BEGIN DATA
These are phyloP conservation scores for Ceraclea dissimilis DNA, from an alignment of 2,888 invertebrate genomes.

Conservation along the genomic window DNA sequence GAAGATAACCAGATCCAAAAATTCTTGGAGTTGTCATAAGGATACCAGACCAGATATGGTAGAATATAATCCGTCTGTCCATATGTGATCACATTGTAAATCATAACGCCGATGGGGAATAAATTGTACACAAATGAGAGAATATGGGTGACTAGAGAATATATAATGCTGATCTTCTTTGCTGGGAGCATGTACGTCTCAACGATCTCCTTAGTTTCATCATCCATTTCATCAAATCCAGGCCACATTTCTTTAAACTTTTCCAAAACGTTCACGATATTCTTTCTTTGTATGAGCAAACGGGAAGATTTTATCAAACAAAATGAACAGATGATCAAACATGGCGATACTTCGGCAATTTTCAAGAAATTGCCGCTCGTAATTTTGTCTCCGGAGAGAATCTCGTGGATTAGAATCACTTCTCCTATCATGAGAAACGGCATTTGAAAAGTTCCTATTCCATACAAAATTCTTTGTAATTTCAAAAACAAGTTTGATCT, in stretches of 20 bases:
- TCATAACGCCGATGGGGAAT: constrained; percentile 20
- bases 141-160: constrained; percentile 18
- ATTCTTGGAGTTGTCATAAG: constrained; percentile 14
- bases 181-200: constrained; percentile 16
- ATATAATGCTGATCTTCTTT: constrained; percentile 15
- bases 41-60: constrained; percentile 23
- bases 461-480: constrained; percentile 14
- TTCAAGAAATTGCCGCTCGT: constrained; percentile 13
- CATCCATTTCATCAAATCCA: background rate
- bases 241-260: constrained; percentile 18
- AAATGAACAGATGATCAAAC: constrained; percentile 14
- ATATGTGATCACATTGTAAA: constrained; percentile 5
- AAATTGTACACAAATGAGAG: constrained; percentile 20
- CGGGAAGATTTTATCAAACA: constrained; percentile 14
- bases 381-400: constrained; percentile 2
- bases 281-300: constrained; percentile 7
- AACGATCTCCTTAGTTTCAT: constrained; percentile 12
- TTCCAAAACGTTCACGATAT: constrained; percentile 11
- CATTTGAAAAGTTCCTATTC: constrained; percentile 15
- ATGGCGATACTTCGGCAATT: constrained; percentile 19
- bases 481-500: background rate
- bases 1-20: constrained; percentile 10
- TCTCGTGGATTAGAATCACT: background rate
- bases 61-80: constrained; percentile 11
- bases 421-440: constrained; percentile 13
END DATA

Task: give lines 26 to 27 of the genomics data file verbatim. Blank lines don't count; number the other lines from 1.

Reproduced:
- bases 61-80: constrained; percentile 11
- bases 421-440: constrained; percentile 13